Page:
Hawai'i conservation alliance

2008 Runner Up Student Poster Presentation

The Response of Fimbristylis cymosa R. Br. to Three Methods of Hydroplanting

Orville Baldos, Joseph DeFrank
University of Hawai‘i at Mānoa, Honolulu, Hawai‘i, United States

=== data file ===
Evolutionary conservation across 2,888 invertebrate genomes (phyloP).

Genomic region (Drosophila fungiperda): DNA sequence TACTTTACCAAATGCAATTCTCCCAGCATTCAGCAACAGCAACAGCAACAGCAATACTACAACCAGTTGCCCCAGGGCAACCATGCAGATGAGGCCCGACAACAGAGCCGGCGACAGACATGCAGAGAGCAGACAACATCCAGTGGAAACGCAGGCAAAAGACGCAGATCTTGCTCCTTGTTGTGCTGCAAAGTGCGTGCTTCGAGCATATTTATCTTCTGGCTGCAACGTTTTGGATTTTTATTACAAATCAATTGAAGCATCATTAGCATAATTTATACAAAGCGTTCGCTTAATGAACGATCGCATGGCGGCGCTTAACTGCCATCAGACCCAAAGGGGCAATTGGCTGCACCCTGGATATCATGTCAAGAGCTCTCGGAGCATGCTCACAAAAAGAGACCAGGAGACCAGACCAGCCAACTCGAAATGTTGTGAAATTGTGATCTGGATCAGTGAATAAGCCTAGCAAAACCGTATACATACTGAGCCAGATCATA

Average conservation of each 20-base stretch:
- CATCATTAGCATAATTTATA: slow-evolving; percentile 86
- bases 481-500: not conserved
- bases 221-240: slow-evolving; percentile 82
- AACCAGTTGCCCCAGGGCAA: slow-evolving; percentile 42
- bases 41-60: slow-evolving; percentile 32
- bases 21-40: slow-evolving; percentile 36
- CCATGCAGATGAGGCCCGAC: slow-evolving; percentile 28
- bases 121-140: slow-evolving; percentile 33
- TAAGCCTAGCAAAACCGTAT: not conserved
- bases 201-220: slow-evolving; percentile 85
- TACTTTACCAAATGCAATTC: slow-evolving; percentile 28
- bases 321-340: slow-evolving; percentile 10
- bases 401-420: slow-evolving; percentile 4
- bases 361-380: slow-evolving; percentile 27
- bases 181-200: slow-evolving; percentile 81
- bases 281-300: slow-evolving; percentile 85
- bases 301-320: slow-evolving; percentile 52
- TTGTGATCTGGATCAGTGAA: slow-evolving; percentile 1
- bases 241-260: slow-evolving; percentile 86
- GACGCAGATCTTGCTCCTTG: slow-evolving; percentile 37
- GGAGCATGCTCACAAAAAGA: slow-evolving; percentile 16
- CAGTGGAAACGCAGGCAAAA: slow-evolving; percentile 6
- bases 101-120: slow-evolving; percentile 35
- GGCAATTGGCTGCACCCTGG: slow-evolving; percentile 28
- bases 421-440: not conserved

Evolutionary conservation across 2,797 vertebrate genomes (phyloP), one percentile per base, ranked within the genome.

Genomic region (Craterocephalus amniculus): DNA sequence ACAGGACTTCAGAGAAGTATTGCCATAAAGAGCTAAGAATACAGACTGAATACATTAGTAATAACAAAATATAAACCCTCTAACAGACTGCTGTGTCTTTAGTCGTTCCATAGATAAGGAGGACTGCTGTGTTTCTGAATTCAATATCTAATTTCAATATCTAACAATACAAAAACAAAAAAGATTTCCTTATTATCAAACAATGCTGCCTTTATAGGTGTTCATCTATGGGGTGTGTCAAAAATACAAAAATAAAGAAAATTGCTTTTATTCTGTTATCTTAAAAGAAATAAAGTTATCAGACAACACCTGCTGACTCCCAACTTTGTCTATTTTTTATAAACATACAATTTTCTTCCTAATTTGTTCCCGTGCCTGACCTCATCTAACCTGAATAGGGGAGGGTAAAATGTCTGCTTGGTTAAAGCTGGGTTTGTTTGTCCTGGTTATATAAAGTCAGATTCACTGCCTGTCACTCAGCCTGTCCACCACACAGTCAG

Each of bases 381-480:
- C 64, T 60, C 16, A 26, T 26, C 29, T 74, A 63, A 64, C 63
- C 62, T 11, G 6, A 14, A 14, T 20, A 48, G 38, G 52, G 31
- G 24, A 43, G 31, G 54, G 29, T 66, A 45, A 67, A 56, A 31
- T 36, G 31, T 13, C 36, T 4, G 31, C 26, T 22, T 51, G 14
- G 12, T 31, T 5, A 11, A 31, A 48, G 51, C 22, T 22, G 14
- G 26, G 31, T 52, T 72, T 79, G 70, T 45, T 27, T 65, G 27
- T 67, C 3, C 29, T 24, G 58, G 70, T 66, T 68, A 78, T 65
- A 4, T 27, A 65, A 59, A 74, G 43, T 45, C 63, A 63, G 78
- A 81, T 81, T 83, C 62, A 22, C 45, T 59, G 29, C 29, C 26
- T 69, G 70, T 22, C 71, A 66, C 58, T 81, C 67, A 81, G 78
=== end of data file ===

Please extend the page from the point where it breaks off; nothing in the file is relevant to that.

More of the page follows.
Establishing native species on any roadside re-vegetation project requires proper species selection and planting techniques. Hydroplanting is a well established method of large-scale planting which involves the application of seeds, sprigs or stolons via a water jet. This technology, used to stabilize steep slopes and establish turfgrass in residential areas, is being developed for roadside establishment of native Hawaiian species. In this study, three aspects of hydroplanting Fimbristylis cymosa were assessed on compost filled plots (9.3 m2). Treatments consisted of the following: hand sown two month old seedlings (199 plants/m2) covered with hydromulch (4400 kg paper mulch/ha); hydroseeding (a mix of seed and hydromulch applied at a rate of 481 seeds/m2 and 2200 kg paper mulch/ha); and a hydroplanted mix of two month old seedlings (199 plants/m2) and hydromulch (4400 kg paper mulch/ha). The hydroplanting system used to apply the treatments consisted of a 190 liter tank connected a centrifugal pump applying approximately 114 liters per minute. Data collected included plant counts for the first two months and percent visual cover for the first six months. Hydroseeded treatments exhibited the highest plant number and percent visual cover over the six month period. Plantlets covered with hydromulch did not significantly differ with hydroseeding in terms of percent visual cover. Low plant counts and percent visual cover observed in the hydroplanted seedling-mulch mix was due to mechanical damage incurred as seedlings passed through the centrifugal pump. These data support the recommendation of hydroseeding for large scale establishment of Fimbristylis cymosa.